This project will engage with key normative questions to investigate how consent is and ought to be conducted in paediatric emergency care (EC) trials, providing empirical evidence, informed by bioethical literature to produce normative guidelines to optimise trial recruitment. The empirical component will use a mixed method design involving children and young people (aged 7-16 years), families, practitioners and members of the research community. Goals will be to: map the nature of consent methods in UK EC paediatric trials; explore experiences and attitudes to different consent methods; and explore the concept of informed consent in EC trials. The ethical review component will explore key normative questions, and reflect upon the value of social and public health perspectives on bioethics, particularly conceptions of solidarity (research for the common good), within an area that has so far been dominated by individual rights-based approaches. The reflective equilibrium method (RE ) will be used to integrate empirical evidence and ethical literature, generating new knowledge in the field of biomedical ethics and leading to the formulation of guidance for the design and conduct of consent in paediatric EC trials for the research community. Outputs will be disseminated through academic, public and clinical healthcare routes.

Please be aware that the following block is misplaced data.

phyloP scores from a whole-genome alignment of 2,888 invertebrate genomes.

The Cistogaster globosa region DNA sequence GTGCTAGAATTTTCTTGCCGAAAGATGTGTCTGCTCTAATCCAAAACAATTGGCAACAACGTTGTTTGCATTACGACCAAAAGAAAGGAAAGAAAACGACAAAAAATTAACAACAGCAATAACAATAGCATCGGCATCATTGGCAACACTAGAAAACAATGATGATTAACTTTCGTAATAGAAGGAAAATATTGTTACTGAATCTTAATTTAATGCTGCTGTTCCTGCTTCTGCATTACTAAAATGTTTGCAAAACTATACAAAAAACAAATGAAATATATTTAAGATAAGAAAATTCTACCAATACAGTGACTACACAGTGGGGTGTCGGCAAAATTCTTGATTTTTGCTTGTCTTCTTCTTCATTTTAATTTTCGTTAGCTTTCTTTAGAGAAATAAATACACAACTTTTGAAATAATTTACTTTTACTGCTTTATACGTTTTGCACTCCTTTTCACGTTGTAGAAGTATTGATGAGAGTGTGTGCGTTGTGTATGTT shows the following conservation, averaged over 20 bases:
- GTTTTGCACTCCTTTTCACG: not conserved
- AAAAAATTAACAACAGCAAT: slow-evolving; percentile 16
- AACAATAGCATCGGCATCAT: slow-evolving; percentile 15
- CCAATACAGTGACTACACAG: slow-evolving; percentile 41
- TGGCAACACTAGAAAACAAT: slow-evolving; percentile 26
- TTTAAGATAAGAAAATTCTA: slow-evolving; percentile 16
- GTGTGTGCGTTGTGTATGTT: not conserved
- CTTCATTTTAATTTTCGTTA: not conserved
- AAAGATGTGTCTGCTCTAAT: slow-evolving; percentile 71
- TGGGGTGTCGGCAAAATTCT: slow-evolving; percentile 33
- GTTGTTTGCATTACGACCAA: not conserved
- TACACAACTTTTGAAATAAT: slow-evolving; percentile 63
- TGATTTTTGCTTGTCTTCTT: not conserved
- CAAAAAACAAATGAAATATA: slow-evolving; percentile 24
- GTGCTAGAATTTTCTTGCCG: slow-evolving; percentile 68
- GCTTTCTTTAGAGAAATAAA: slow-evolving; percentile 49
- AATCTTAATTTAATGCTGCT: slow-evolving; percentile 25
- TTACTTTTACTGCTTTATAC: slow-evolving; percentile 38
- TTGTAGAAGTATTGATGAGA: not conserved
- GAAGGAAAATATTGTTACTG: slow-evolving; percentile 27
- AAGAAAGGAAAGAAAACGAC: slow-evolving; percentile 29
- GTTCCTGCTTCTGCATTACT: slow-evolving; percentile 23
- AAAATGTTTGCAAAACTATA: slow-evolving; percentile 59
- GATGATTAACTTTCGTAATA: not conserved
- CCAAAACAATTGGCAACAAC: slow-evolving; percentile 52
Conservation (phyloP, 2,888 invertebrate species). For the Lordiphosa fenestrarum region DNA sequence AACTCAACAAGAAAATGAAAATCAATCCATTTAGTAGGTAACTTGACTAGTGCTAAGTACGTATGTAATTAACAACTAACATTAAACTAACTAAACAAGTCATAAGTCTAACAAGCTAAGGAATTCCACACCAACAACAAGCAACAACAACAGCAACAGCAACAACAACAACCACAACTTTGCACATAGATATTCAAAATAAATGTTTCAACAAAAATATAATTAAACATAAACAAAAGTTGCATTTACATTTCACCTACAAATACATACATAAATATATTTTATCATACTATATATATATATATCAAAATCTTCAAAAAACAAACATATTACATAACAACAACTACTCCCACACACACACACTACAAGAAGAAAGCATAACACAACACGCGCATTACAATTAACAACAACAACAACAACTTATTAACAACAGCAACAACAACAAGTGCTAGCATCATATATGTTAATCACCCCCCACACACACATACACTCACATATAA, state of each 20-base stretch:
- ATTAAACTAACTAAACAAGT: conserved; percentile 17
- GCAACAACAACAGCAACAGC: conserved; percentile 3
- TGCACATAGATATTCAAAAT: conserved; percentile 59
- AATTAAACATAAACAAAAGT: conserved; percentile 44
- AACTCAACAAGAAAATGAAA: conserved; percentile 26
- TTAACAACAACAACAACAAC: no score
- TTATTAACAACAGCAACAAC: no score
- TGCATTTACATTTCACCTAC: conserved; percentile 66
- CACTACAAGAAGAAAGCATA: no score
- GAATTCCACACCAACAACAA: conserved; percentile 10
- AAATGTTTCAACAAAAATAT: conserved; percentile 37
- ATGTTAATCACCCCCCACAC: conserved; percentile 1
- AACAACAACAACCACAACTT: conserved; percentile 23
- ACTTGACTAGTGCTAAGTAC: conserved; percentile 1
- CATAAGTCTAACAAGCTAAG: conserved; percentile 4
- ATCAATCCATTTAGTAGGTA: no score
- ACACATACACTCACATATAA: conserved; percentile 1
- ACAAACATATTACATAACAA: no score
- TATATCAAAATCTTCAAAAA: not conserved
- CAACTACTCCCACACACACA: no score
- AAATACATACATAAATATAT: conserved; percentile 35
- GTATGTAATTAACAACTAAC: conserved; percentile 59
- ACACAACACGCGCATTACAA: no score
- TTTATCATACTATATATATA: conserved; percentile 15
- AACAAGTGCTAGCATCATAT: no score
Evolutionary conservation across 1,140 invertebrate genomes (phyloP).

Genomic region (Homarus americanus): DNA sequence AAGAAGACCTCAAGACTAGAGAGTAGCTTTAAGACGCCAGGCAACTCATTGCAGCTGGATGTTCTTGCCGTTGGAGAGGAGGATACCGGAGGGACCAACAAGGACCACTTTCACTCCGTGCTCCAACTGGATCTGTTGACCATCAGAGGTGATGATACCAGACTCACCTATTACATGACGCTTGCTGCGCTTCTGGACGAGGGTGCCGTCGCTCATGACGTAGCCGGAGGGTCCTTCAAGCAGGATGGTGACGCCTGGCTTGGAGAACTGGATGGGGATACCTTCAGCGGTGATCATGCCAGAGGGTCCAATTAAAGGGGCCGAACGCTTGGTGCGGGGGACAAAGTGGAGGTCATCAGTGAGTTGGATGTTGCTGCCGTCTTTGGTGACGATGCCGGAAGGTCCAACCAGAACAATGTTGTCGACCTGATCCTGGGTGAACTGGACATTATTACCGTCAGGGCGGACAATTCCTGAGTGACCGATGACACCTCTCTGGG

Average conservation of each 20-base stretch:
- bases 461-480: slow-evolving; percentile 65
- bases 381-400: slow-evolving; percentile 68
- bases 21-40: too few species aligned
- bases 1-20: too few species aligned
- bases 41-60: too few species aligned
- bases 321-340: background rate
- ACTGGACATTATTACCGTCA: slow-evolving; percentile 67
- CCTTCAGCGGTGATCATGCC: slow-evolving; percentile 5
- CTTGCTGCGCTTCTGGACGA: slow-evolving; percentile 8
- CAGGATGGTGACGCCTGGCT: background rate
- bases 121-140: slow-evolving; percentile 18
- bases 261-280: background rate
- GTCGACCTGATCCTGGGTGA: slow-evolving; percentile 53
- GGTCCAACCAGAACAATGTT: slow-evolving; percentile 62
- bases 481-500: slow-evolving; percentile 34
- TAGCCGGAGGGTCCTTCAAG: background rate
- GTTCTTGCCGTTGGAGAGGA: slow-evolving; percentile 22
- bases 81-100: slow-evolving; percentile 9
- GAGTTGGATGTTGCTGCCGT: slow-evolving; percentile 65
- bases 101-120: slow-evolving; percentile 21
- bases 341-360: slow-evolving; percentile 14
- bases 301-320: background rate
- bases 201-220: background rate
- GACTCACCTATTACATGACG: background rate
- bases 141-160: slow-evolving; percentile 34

The overall aim of this project is to determine the role of protein palmitoylation in neuronal function in vivo, using Caenorhabditis elegans as a model organism. Specific objectives are: 1. To characterise the behavioural phenotypes resulting from the systematic mutation of all predicted protein palmitoyl acyl transferases and thioesterases. 2. To determine the tissue-specificity and subcellular localisation of these enzymes. 3. To identify neuronal palmitoylated substrate proteins and their palmitoylation sites 4. To investigate the role of site-specific palmitoylation in the function of selected neuronal proteins.